1

Source: IBISWorld, January 2010; Kaiser Family Foundation, January 2010

38 Studios: Rhode Island Economic Development Corp.

4

Interactive Entertainment Software Market by Genre
Growth in the Family / Children Segment has Been Driven by Music Themed Games Such as Rock Band and Guitar Hero

U.S. Interactive Entertainment Software Market by Genre

2008 U.S. Interactive Entertainment Software Market by Genre

Source: Wall Street research

38 Studios: Rhode Island Economic Development Corp.

5

Online PC Gaming in the United States
U.S. Online PC Gaming Subscribers and Purchased Digital Game Downloads The market for online PC gaming continues to advance, with more than 190 million Americans, or approximately 60% of the population, forecasted to play some kind of online PC game by 2014. Core business models include premium monthly subscriptions mainly associated with virtual worlds and Massively Multiplayer Online Games (“MMOs”), paid digital downloads, and advertising and microtransactions (i.e., sub-$5 virtual item purchases). Digital game downloads (i.e., purchased full game and add-on downloads) are expected to grow the fastest, reaching 237 million downloads in 2014, a 36.9% compounded annual growth rate from the 49 million in 2009. U.S. online PC gaming revenue is expected to reach $9.5 billion in 2014, a CAGR of 22.6% from 2009.

U.S. Online PC Gaming Revenue

Source: IDC, March 2010

38 Studios: Rhode Island Economic Development Corp.

6

Rise of MMOs in the United States
Strong Growth in Massively Multiplayer Online Games is Expected to Continue
U.S. Premium MMO and Casual Subscriptions
(in Millions)

: GR CA

. 28

7%

The number of paid monthly subscriptions (including MMOs and casual gaming subscriptions) has historically grown at a CAGR of 27% and is projected to grow rapidly at a CAGR of 29%, from about 18 million in 2010 to nearly 49 million by 2014.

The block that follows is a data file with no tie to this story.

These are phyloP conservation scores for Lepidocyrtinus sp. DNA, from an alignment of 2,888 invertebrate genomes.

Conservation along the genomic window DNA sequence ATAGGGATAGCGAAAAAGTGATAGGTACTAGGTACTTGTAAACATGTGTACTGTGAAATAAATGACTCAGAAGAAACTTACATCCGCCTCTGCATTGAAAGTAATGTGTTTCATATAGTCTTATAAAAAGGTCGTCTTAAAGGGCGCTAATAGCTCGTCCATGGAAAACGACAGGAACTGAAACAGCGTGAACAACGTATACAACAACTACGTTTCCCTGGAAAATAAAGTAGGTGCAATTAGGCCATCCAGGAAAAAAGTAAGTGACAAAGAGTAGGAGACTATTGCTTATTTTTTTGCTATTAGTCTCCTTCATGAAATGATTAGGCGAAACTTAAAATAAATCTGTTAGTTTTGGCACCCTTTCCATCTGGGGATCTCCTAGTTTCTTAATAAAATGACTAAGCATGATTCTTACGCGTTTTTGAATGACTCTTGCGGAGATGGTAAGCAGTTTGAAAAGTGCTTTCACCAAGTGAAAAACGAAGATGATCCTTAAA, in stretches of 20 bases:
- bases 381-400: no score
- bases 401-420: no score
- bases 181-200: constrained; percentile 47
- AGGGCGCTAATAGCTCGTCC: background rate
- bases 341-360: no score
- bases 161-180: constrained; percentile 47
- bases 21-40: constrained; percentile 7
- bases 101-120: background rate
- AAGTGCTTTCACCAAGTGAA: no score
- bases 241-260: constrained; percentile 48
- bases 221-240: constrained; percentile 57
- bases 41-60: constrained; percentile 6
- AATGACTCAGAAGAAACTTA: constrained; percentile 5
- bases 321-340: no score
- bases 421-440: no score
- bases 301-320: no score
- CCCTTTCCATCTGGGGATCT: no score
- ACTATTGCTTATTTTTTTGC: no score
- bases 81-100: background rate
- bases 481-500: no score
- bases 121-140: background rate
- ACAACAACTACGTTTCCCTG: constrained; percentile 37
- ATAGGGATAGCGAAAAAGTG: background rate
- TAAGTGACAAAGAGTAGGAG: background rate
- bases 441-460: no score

.8% R: 26 CAG

U.S. Premium MMO and Casual Subscription Revenue
($ in Millions)

Revenue from MMO and casual subscriptions is projected to double, increasing from $2.0 billion in 2010 to $4.2 billion in 2014.

0 :2 GR CA
% 25.8 GR: CA

.9%

Source: IDC, March 2010

38 Studios: Rhode Island Economic Development Corp.

7

Women Love Mario!
U.S. Total Video Games Dollar Share Female As Recipient, 12 Months Ending 3/08

Nintendo Platforms: 60% Of Revenue
All Other PlayStation 3 PlayStation Portable Wii

PlayStation 2

Xbox 360

Nintendo DS

Source: The NPD Group / Consumer Tracking Service

The Music Genre Has Exploded

17.0M 1229.6M YTD 2008

+264%
Units

+375%
Dollars

4.7M 2.7M 1.6M 48.6M 2003 103.7M 2004 3.1M 132.2M 2005
Units Source: The NPD Group / Retail Tracking Service Dollars

258.5M

2006

2007

Beyond Guitar Hero and Rock Band

5.1M 228.7M

YTD 2008

+112%
Units

+126%
Dollars 2.9M 2.7M 122.4M 103.7M 1.6M 48.6M 2.4M 101.1M

2003

2004

2005 Units

2006 Dollars

2007

Source: The NPD Group / Retail Tracking Service

China Game Market
A young market with internet cafe as main distribution channel.

China a Vast but Hard to Tap Market
NO CONSOLE MARKET Largely for fear of piracy, first party platforms have largely ignored the Chinese game market. Because consoles are often sold at a loss with profits made from software and royalties, the degree of piracy in China makes the console market effectively untenable. INTERNET / GAME CAFÉ BOOM With a low rate of PC ownership, the Internet café has become the primary distribution point for games in China. According to Pearl research, China’s online game market rose 63% Y/Y in CY08 to $2.8B. But, China is banning foreign investment in online games. YOUNG MARKET According to Pearl, 70% of China’s 298 million Internet users are under the age of 30, and 65% of those have played online games.

Sources: Company data, Hudson Square Research

Online Game Type
• • • •
MMORPG(Massively Multiplayer online Role Playing Game) (ex: Chinese Hero. Lineage, Huang Yi Online, World of Warcraft) Strategy: Team work strategy (ex: Sango Online) Competition: race game or shoot game (ex: CS online) Casual game: gambling game or game for fun(ex: porker. Mahjong)
Competition Casual game Strategy
MMORPG Casual game Strategy Competition

MMORPG

Source: The NPD Group / Consumer Tracking Service

Casual Game
Simple games for the mass

Casual Games Sample

Matching Games

Time Management Games

Hidden Object Games

Casual Games Lessons
• Everyone will buy games on the Internet if they’re designed to